Here’s One Design Trend We Never Expected to Be Tracking: Furniture With Tiny Balls
I’m not sure when it was that tiny balls, affixed to the ends of furniture, became so ubiquitous that we began gleefully tracking it as perhaps the strangest micro-trend we’ve ever noticed. Was it during The Future Perfect’s Chair Show, when we glimpsed four steel balls anchoring the legs of Charlap Hyman & Herrero’s rustic-glam rattan seats (above)? Was it when we saw Leah Ring’s utterly epic new portrait, which she took while seated atop a “fluorescent, glittery, nonsensical alien throne” with balls for arms? Whenever it was, like most design trends, once you notice it once, you can’t stop noticing it pretty much forever. (We’re still getting DMs alerting us to the existence of chains.)
Though it likely dates back much further, we traced the trend’s first modern appearance to Wiener Werkstätte–era Josef Hoffmann, who used tiny wooden spheres as decorative and structural flourishes in his Fledermaus series, among others (we’ve included some below for visual reference). Balls also had a resurgence during the Memphis era — most notably on Michele de Lucchi’s First Chair, but on lesser known works like these as well — and honestly the most recent resurgence of the trend has its roots in the Neo-Memphis revival of a few years back; think of the clocks Jenny Nordberg debuted at our first Sight Unseen OFFSITE, or these Daniel Emma pendant lights.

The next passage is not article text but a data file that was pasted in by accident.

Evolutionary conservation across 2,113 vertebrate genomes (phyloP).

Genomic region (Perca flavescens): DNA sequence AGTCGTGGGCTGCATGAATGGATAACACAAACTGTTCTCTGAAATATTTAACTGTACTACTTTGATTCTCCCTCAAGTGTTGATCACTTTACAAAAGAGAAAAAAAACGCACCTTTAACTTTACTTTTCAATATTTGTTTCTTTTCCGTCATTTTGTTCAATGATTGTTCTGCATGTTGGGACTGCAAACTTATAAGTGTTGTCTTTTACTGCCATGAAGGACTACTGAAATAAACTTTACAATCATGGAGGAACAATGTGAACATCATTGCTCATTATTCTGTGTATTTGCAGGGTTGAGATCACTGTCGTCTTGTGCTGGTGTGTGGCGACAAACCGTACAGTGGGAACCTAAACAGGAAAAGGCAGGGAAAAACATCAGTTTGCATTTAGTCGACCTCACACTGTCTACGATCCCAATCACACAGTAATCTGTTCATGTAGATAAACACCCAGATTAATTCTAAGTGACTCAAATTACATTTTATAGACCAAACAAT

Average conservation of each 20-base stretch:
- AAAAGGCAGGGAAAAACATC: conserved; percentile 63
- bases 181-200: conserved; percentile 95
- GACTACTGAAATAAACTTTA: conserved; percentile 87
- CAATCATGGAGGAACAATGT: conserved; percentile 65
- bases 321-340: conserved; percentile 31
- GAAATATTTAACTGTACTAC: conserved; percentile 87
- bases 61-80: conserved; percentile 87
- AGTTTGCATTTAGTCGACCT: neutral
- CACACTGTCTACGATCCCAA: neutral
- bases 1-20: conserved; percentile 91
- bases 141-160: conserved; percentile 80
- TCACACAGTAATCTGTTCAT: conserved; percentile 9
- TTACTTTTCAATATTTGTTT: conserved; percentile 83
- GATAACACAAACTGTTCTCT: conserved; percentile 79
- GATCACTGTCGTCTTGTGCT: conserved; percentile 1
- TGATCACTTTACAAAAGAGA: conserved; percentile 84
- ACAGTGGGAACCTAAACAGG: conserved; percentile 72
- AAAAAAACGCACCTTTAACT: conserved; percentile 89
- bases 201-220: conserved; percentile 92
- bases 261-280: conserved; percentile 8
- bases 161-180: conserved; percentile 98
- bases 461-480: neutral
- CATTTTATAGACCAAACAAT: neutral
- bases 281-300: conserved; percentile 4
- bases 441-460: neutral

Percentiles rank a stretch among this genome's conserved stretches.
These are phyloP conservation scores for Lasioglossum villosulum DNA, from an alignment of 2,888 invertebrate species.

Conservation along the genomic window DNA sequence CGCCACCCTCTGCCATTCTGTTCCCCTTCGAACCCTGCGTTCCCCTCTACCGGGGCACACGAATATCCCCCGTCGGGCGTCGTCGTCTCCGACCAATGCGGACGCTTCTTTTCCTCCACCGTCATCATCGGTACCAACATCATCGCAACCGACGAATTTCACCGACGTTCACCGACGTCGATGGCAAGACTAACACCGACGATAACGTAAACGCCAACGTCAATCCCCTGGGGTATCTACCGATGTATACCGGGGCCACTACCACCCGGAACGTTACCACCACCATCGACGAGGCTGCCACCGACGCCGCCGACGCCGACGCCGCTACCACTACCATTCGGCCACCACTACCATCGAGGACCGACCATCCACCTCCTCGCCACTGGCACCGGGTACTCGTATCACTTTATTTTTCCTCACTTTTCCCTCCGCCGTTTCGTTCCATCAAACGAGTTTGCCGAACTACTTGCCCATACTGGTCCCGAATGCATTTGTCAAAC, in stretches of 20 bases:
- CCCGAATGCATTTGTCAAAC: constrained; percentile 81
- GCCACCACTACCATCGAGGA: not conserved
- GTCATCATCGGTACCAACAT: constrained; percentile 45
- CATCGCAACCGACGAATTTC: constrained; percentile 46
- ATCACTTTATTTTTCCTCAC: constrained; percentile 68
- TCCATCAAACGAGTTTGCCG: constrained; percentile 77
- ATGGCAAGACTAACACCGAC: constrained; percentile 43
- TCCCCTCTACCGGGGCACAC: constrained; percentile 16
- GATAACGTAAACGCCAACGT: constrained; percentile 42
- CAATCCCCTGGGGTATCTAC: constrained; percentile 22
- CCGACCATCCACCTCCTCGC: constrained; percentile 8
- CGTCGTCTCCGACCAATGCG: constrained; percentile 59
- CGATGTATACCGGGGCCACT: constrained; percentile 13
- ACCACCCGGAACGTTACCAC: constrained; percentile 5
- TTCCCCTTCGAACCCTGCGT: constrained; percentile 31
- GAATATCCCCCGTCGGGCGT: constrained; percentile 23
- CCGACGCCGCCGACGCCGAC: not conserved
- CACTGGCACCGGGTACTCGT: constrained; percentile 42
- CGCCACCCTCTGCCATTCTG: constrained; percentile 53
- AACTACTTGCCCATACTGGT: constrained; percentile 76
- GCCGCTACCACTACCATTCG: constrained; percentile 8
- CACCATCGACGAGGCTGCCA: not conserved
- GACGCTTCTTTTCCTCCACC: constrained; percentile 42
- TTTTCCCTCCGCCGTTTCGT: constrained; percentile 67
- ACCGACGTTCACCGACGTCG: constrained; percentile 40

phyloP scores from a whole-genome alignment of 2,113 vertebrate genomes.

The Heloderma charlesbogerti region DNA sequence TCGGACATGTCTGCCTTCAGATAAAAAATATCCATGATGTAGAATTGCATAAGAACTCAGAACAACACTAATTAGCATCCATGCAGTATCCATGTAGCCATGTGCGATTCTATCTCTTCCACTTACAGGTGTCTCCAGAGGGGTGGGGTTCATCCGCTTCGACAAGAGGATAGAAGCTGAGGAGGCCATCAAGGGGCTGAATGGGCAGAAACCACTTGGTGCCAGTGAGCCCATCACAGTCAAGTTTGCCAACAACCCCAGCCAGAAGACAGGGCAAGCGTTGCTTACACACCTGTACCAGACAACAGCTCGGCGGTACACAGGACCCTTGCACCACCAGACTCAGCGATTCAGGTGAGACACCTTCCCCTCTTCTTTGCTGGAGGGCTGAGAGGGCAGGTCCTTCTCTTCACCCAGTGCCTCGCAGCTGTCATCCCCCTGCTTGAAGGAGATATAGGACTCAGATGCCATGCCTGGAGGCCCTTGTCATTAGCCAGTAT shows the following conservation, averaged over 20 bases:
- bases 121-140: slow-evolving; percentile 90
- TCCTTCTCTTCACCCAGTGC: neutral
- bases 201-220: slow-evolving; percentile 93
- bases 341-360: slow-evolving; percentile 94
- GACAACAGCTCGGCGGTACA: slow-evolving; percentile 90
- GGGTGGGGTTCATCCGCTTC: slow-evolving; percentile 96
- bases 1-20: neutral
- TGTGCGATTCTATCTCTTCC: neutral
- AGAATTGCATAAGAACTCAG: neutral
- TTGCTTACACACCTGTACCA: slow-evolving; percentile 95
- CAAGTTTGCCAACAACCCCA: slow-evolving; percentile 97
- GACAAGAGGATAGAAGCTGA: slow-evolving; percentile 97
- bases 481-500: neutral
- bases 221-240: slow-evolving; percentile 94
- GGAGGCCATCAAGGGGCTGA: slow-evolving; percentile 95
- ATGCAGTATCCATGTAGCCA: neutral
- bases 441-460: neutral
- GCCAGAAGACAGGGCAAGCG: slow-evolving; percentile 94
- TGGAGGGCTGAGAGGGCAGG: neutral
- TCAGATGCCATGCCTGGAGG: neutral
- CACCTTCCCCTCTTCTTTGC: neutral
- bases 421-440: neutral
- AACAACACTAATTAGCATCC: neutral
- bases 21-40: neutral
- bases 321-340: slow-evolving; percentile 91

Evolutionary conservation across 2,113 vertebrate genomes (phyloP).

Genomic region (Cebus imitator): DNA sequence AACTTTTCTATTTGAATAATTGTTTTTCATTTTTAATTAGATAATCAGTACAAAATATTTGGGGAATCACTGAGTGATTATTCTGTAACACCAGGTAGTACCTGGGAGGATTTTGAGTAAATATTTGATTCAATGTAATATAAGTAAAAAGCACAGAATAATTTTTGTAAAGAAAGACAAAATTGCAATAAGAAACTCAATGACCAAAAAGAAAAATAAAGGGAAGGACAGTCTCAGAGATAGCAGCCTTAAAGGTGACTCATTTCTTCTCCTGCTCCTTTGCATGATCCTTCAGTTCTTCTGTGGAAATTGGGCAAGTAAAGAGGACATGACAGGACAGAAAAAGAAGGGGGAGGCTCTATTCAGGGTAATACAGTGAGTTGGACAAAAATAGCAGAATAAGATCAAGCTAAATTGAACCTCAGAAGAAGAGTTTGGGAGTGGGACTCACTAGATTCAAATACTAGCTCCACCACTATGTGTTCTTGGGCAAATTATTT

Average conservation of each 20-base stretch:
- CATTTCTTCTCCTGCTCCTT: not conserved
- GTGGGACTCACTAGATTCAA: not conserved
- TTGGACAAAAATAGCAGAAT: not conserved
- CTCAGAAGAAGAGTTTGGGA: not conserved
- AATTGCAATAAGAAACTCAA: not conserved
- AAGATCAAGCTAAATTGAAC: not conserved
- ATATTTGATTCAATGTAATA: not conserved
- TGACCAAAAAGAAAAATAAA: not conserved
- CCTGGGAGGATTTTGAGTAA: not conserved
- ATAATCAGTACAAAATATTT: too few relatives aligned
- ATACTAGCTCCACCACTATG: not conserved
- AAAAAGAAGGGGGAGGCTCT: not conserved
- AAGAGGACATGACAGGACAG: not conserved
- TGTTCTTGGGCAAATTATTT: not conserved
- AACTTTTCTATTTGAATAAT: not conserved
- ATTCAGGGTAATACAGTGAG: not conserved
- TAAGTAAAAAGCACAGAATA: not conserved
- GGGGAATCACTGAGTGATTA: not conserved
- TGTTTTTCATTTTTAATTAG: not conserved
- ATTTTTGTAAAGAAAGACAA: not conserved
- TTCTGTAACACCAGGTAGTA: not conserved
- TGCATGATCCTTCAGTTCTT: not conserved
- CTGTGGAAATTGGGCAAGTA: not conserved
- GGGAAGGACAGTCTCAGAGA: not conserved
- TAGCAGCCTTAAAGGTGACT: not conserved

But the new trend feels more refined than Neo-Memphis, and Cooper-Hewitt curator Alexandra Cunningham Cameron argues that it’s not a part of the recent Vienna Secession revival either: “I see tiny balls more as transitional objects than as a stylistic revival of the Wiener Werkstätte. Hoffman used the balls as organic flourishes that eased consumers into modern design. Designers today are moving in reverse, using the balls as signifiers of traditional hand craft and quality, even if the works are made through modern means.” For his part, Adam Charlap-Hyman says they were drawn to the slightly mystical, unfixed quality of spheres, which seems in keeping with our current times: “For us,” he says, “the ball’s metaphysical quality is what makes it most appealing: the way that it appears to be at once moving, rolling, or floating and heavy, still, or anchoring.” We’ll be posting some of these on Instagram tonight; consider our DMs officially open.
Charlap Hyman & Herrero
Pedro Paulo Venzon for MatterMade
Ryan Edward Heinz
Steven Bukowski x d’Emploi